(Summarised by: Natasha Taylor)

  3. Fit mesh escape panels/windows to a trawl net

    A replicated, paired, controlled study in 2013 of seabed areas in the English Channel and southern North Sea, UK (Vogel et al. 2017) found that fish trawl nets fitted with escape sections of square mesh (square mesh cylinders) caught less whiting Merlangius merlangus overall, but did not increase the average size of whiting caught, compared with standard diamond mesh trawls without a square mesh cylinder. In two of two comparisons, the numbers of whiting caught were lower in nets with square mesh cylinders (maximum 1,500–3,000 whiting) than standard nets (maximum 4,200–5,000 whiting) (data presented as selectivity distributions), but the average length of the whiting caught was not statistically different (square mesh cylinder: 24.7–25.6 cm, standard: 23.3–25.0 cm). Trials were done in April and November 2013 by commercial trawlers fishing parallel to each other: one rigged with a modified net and the other a standard net. In the first trial on 20–24 m vessels, 15 paired deployments were done with a standard (80 mm diamond mesh with mandatory 80 mm square mesh panel) net modified with an 80 mm section of square mesh around the circumference and a standard net with just the mandatory 80 mm square mesh panel. In the second trial, 13 deployments on 16–20 m vessels tested a net with a square mesh cylinder alone and a standard diamond mesh net without any square mesh (see paper for specifications). Both commercial and non-commercial fish catches were sampled. Total length per fish and weight per species were recorded. Random sub-sampling was done when catches were large.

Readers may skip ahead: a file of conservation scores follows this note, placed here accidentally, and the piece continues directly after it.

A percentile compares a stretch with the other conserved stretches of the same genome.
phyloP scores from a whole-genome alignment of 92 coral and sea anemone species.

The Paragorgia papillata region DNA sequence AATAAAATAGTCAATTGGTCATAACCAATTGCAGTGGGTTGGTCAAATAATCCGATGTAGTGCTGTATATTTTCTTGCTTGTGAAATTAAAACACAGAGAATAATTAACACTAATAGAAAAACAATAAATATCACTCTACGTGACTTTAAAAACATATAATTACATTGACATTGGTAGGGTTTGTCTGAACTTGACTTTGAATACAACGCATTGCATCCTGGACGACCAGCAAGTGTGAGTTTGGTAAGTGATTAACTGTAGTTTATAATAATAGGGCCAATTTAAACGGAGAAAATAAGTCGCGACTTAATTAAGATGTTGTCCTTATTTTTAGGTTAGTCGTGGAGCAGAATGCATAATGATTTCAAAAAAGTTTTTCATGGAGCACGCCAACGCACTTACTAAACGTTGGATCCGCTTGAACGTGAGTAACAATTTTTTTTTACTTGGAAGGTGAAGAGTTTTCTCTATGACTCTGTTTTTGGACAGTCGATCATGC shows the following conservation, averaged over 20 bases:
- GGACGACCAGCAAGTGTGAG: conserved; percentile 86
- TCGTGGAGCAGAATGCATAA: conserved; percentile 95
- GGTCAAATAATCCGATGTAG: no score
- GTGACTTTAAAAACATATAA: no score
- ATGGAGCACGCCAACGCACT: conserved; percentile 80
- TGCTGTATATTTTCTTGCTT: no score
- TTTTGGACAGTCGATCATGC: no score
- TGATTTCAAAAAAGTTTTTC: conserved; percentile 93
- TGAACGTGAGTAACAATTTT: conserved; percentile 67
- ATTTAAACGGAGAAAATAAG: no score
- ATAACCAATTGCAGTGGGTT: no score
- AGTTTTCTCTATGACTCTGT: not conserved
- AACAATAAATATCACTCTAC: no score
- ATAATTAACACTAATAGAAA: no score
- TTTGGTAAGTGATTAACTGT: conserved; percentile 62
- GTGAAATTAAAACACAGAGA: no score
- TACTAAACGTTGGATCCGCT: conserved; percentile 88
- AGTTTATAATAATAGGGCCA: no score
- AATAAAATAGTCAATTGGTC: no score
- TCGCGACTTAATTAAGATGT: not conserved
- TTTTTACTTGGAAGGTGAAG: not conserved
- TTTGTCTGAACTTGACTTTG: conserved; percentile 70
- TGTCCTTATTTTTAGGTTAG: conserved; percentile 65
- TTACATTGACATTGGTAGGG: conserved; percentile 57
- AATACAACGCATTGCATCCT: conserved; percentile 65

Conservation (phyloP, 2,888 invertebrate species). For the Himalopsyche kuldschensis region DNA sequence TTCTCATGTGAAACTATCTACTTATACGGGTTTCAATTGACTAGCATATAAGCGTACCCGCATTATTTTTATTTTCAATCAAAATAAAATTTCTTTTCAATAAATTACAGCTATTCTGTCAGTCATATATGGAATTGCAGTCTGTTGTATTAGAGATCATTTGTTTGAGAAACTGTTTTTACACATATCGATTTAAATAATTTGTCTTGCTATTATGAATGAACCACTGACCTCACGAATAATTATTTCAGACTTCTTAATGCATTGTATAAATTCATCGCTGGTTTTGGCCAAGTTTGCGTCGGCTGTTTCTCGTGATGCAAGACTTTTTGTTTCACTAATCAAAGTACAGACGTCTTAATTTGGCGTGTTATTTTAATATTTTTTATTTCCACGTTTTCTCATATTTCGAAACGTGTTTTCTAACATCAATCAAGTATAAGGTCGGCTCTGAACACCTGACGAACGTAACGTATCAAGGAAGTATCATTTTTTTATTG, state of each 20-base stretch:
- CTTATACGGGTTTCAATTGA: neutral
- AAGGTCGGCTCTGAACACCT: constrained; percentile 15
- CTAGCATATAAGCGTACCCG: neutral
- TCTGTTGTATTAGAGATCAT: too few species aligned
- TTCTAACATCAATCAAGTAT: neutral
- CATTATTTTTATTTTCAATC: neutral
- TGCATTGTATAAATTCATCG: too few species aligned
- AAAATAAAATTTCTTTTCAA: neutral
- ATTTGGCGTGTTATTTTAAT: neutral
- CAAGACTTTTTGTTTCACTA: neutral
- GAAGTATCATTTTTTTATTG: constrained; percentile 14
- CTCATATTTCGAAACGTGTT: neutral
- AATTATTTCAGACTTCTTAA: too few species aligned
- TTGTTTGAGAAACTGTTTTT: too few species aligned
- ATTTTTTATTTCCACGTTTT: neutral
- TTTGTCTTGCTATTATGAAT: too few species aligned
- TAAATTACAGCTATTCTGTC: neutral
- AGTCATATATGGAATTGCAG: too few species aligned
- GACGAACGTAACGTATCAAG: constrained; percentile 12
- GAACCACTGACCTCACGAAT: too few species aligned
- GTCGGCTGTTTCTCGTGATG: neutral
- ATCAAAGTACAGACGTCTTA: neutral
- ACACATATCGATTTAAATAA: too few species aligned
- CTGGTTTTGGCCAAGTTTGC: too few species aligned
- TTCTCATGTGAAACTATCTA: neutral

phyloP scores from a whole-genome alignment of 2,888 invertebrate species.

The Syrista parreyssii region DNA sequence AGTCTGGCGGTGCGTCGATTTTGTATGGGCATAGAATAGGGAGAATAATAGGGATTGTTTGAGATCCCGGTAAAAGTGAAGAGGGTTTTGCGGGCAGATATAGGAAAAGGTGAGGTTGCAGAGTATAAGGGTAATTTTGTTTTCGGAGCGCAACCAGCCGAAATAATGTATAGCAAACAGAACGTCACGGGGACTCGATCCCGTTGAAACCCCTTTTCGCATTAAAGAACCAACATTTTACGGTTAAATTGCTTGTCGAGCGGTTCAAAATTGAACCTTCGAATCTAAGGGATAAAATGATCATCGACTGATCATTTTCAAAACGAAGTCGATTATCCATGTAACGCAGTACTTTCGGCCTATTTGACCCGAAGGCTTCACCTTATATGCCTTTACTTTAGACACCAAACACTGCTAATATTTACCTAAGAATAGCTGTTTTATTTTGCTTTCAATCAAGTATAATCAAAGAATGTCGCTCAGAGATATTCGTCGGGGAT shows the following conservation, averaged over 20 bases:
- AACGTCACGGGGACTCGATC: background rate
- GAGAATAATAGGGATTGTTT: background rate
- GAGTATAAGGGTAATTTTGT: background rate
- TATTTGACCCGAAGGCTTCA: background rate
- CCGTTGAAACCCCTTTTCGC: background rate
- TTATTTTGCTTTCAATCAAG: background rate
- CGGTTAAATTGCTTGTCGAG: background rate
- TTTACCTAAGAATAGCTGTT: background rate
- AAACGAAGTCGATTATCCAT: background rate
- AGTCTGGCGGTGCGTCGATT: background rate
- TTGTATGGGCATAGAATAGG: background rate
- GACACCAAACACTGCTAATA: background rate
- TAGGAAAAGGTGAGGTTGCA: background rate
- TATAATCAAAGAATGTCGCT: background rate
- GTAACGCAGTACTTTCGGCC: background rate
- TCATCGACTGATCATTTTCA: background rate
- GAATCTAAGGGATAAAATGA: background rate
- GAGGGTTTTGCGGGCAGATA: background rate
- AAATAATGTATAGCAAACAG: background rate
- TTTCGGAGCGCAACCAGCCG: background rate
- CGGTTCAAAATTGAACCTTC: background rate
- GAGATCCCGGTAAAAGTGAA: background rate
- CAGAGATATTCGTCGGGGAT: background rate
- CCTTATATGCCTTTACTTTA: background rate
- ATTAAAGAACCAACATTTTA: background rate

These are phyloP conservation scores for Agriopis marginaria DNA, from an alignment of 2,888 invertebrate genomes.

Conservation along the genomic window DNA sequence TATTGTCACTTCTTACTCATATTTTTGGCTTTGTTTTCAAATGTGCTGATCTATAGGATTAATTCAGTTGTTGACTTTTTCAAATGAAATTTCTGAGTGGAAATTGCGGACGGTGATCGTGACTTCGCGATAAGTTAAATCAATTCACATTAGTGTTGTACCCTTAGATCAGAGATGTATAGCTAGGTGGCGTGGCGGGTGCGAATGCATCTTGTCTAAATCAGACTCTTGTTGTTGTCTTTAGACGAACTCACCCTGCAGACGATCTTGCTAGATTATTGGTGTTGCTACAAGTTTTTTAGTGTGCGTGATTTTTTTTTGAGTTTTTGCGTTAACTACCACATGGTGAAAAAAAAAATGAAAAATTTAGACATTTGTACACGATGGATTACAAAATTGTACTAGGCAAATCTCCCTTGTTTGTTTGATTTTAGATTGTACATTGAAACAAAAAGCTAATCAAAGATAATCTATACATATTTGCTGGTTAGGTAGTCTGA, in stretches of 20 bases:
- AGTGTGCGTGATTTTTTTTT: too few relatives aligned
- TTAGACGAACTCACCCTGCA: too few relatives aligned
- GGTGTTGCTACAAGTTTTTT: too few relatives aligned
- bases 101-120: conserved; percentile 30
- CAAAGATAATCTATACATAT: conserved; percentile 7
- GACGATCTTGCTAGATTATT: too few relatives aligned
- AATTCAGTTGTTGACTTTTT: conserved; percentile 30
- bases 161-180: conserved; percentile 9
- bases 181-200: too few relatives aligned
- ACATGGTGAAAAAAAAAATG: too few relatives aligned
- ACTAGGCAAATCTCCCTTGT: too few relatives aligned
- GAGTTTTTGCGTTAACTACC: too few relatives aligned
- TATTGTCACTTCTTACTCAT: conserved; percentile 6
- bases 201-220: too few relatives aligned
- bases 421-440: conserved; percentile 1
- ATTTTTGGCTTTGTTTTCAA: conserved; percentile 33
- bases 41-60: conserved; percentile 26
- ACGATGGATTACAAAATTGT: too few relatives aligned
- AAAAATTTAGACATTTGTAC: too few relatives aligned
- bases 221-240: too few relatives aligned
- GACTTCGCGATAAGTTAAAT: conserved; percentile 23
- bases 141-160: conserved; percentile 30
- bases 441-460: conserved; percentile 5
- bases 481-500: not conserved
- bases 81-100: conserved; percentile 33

(Summarised by: Natasha Taylor)

  4. Use a larger mesh size

    A replicated, paired, controlled study in 2010 of an area of seabed in the southern North Sea, France (Vogel et al. 2017) found that a trawl net made of larger mesh (‘large mesh trawl’) did not reduce the catches of unwanted small whiting Merlangius merlangus, compared to a trawl net of standard mesh size. Average whiting length was similar in catches between the large mesh trawl and a standard trawl (large: 27.0 cm, standard: 26.9 cm). Data were collected in January 2010 from 38 paired deployments by two 20–24 m commercial trawlers fishing parallel to each other: one rigged with a large mesh trawl net and the other a standard net (see paper for detailed specifications). Weights of commercial and non-commercial portions of the catch and total lengths of individual whiting were recorded. Random sub-sampling was done when catches were large.

    (Summarised by: Natasha Taylor)